MASON PECK: In my lab at Cornell, we take basic ideas, basic research ideas, and launch it into space and see what happens. What we've done for the first time with this project is translate our basic ideas into something practical here on Earth. And one of the surprises is how hard it is to get something to survive just on the surface of the Earth. You might think that space is a hostile environment, and it is. But rainwater is really hard to deal with.
HUNTER ADAMS: I have 10 of these devices on essentially dog collars. And then we put those dog collars on the newborn calves up at Sunnyside Farms at Scipio Center. And right now, what they're doing is gathering temperature, humidity, and then sort of activity levels.
So I have an accelerometer on there, a gyroscope, a GPS. Francisco Leal-Yepes is the professor up there. He's trying to figure out if the quality of the air in terms of temperature, humidity, and eventually ammonia, if we can correlate that at all with respiratory infections.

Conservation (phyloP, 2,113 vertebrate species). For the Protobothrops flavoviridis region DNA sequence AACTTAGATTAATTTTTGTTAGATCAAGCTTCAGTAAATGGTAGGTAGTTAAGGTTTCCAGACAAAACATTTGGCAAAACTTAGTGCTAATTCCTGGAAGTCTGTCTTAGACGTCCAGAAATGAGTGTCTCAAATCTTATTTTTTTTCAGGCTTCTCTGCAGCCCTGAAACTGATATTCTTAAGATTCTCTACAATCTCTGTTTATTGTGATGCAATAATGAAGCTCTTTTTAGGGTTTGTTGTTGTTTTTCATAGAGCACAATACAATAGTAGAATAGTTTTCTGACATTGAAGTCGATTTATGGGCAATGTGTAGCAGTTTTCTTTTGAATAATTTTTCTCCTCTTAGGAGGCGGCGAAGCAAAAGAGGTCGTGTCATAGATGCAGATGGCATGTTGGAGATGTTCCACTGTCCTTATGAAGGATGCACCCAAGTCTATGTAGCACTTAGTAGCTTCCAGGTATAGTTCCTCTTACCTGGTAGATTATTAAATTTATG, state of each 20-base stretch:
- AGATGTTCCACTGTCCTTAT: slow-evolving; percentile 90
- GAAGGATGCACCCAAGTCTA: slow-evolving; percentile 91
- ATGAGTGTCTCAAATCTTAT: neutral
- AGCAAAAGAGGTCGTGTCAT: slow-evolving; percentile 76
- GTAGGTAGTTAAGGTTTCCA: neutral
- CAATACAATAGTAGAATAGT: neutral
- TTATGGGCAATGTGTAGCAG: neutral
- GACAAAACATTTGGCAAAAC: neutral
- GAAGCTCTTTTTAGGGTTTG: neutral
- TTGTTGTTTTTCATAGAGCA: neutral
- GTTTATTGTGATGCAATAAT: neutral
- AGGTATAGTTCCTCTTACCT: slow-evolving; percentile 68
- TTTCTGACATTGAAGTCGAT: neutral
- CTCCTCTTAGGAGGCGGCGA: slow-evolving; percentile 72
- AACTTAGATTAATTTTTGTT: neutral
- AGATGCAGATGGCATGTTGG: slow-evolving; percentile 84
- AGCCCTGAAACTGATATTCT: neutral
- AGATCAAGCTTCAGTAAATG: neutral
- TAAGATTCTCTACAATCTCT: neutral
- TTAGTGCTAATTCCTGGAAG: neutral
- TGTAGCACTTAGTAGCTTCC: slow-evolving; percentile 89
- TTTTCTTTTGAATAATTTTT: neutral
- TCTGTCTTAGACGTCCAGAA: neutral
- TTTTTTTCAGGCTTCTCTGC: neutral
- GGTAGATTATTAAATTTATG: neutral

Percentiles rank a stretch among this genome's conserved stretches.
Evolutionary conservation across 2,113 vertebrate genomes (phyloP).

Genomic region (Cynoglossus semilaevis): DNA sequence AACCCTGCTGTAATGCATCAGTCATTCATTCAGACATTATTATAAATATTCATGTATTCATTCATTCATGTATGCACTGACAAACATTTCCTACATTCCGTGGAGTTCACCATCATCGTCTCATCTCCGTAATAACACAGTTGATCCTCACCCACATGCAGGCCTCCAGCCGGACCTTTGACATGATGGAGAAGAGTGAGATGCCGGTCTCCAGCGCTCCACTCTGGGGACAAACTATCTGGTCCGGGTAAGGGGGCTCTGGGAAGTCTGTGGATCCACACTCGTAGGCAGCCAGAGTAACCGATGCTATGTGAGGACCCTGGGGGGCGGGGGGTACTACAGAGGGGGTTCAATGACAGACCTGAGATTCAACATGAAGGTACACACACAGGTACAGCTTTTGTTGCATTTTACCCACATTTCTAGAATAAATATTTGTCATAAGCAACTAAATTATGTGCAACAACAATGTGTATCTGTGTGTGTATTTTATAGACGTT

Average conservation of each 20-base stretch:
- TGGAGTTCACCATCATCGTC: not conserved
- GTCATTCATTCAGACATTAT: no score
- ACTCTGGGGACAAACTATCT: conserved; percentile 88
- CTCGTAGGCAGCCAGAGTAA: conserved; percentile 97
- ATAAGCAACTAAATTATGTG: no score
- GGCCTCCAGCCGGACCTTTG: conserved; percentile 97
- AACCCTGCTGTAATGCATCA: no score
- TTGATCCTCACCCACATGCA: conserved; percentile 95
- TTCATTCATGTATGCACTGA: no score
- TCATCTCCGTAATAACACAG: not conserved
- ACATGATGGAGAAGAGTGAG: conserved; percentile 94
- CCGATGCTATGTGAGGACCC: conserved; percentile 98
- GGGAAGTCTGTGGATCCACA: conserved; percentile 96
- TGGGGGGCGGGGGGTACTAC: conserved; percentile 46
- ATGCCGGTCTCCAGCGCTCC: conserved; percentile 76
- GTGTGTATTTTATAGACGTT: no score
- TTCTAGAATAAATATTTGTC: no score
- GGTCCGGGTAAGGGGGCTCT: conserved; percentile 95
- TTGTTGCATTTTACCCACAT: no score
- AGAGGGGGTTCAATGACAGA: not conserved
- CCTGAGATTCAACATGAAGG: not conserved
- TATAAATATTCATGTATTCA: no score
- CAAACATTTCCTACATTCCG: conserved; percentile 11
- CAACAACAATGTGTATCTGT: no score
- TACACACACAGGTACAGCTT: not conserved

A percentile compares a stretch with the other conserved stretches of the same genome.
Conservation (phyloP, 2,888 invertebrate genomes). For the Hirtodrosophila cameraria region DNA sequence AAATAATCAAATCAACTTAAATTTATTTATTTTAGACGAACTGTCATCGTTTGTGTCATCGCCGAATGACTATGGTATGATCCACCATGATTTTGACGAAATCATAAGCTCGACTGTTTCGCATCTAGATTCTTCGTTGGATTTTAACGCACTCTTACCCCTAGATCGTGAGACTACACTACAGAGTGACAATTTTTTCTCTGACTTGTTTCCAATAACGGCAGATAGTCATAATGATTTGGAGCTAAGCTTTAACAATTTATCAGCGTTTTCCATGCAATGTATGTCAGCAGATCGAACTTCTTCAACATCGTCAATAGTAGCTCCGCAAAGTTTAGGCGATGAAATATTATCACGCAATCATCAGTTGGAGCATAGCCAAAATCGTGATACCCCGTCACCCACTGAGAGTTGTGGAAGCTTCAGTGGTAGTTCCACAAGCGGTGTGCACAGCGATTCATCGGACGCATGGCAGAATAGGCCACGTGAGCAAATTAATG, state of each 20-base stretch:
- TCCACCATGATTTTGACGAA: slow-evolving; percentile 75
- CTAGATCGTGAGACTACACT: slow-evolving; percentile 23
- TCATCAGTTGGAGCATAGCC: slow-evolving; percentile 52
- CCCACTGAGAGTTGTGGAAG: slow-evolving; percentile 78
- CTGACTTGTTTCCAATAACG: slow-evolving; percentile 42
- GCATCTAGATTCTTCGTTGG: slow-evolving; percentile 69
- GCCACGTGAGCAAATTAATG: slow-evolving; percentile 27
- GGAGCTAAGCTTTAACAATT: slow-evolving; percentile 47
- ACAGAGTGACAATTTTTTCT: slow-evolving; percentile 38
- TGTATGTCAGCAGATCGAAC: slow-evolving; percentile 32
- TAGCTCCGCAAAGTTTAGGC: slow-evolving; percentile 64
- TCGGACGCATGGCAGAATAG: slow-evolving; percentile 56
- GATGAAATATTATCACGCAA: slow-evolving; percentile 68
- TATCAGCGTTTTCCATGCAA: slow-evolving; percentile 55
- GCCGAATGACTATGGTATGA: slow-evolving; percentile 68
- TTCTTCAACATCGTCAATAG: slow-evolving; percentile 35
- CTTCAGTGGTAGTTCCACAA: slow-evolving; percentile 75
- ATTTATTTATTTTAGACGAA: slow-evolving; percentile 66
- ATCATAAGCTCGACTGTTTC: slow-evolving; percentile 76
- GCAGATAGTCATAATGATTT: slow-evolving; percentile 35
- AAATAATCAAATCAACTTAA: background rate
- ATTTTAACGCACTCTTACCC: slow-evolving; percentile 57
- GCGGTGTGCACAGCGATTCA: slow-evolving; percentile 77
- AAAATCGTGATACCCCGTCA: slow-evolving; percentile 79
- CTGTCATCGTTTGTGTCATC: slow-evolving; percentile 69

There are a few points of this deployment. One of them is to try to show that there's a significant microclimate in the leaf canopies. So I'm trying to show that. I'm trying to show that the temperature and humidity can vary significantly as you move down the slope towards the lake.
Then the third point has more to do with the space application, which is I talk about the utility of these devices for doing planetary science. Earth is a really convenient planet to do this sort of proof of concept studies on. So the third point of this deployment is it's a case study planetary science mission.
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Doctoral student Hunter Adams is deploying tiny satellites on the Earth's surface to monitor environmental conditions as a dry run for using the technology for space research. The data he is harvesting can also help New York farmers make more informed decisions about growing crops and caring for dairy cows.